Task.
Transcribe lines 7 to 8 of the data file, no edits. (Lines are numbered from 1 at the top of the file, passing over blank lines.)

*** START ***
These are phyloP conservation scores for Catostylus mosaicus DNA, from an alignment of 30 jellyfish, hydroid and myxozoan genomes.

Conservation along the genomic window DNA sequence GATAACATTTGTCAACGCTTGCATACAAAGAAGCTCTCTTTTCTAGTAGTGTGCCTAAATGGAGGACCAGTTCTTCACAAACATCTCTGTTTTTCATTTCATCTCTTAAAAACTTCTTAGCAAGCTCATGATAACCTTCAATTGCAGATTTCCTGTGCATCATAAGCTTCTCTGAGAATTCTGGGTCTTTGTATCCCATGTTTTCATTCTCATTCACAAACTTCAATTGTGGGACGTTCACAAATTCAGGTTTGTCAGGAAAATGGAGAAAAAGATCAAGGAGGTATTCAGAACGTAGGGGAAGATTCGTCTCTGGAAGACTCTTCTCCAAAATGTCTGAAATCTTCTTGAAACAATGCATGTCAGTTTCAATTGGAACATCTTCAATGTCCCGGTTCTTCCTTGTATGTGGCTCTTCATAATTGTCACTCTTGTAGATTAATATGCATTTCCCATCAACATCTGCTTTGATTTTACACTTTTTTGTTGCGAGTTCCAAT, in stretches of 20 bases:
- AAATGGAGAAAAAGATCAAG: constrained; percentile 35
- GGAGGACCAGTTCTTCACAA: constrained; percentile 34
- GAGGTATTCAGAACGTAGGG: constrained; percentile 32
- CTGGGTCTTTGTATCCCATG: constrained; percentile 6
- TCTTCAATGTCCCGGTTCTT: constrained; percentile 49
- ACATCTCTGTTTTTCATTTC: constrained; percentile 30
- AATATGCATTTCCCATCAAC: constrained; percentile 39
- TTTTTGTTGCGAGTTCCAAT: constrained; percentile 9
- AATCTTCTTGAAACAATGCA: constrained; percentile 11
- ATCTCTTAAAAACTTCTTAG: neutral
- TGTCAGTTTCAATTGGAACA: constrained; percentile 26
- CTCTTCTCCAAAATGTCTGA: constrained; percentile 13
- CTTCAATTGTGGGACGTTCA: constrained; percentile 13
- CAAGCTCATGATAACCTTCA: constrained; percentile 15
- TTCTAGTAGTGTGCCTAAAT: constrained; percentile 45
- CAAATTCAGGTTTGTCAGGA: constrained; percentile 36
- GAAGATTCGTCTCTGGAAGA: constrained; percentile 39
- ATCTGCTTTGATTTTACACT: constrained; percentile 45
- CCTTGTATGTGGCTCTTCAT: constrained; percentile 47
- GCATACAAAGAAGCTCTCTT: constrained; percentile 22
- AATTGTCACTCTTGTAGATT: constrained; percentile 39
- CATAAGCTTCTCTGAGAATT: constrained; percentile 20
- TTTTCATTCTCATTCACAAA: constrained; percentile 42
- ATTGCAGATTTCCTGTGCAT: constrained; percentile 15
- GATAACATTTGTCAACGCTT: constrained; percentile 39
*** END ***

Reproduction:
- TCTTCAATGTCCCGGTTCTT: constrained; percentile 49
- ACATCTCTGTTTTTCATTTC: constrained; percentile 30